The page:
New Indoor Cricket Centre for University

Partly funded by the England and Wales Cricket Board, this project was carried out within tight deadlines.

Old maps showed that in the early 1950's the area was levelled to form a playing field; in the west of the site, ground levels appear to have been upfilled, forming a steep slope down to the northwest of the site.

Seven trial pits, three boreholes and twelve dynamic probes typically encountered ground conditions of made ground to depths of up to 4.90m, underlain by firm silty gravelly clay progressing into medium dense clayey silty gravel, underlain by shale bedrock. Greater depths of made ground were recorded in the west of the site. Refusal was recorded in the boreholes and probes in the east of the site at relatively shallow depths (around 3.00m).

Curved tree trunks indicated the upper (fill) slope to the northwest of the site to be gradually moving downwards under the process of soil creep. Computer analyses indicated that the existing slope was only just stable. It was considered that removal of the existing soakaways from the crest of the slope would increase the Factor of Safety significantly.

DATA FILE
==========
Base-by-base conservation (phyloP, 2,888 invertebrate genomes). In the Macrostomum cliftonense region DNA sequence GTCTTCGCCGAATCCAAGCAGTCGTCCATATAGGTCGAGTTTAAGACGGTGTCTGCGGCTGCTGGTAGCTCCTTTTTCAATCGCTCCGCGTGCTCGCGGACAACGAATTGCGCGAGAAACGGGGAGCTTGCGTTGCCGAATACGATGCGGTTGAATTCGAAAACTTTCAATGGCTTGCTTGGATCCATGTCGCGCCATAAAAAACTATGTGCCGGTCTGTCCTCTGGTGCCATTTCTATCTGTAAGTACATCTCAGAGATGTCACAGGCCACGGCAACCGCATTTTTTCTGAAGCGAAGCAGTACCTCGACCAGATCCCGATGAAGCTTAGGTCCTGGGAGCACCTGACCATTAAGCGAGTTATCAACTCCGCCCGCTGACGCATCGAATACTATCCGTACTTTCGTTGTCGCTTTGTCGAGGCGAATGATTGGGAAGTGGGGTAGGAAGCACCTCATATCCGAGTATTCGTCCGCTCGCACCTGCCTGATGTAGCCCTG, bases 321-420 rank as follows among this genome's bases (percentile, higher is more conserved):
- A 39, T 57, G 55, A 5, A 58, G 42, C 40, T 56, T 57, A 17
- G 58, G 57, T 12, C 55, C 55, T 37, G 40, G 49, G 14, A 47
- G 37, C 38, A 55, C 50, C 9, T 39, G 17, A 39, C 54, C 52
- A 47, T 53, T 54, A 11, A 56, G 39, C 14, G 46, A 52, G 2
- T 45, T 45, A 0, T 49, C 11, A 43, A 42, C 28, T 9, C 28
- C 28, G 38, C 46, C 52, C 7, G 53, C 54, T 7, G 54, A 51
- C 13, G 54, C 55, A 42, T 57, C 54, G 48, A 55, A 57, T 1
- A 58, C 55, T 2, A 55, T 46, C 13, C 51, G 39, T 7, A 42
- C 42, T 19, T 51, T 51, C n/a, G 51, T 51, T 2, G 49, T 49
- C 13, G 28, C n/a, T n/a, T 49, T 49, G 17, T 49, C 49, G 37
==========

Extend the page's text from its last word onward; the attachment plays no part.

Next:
Piled foundations were recommended to avoid placing any load on the slope and due to the depths of made ground. Piled foundations were recommended for the whole structure to avoid problems with differential settlement.

Time constraints meant that no long-term ground movement monitoring would be possible. A contiguous bored pile wall was recommended outside the northwestern perimeter of the building to relieve lateral loads on piled foundations caused by minor ground movement in the slope to the northwest. With this method, ground and piled foundations beneath the building would remain unaffected, even if ground movement occurred to the northwest. 

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New Indoor Cricket Centre for University image

New Indoor Cricket Centre for University image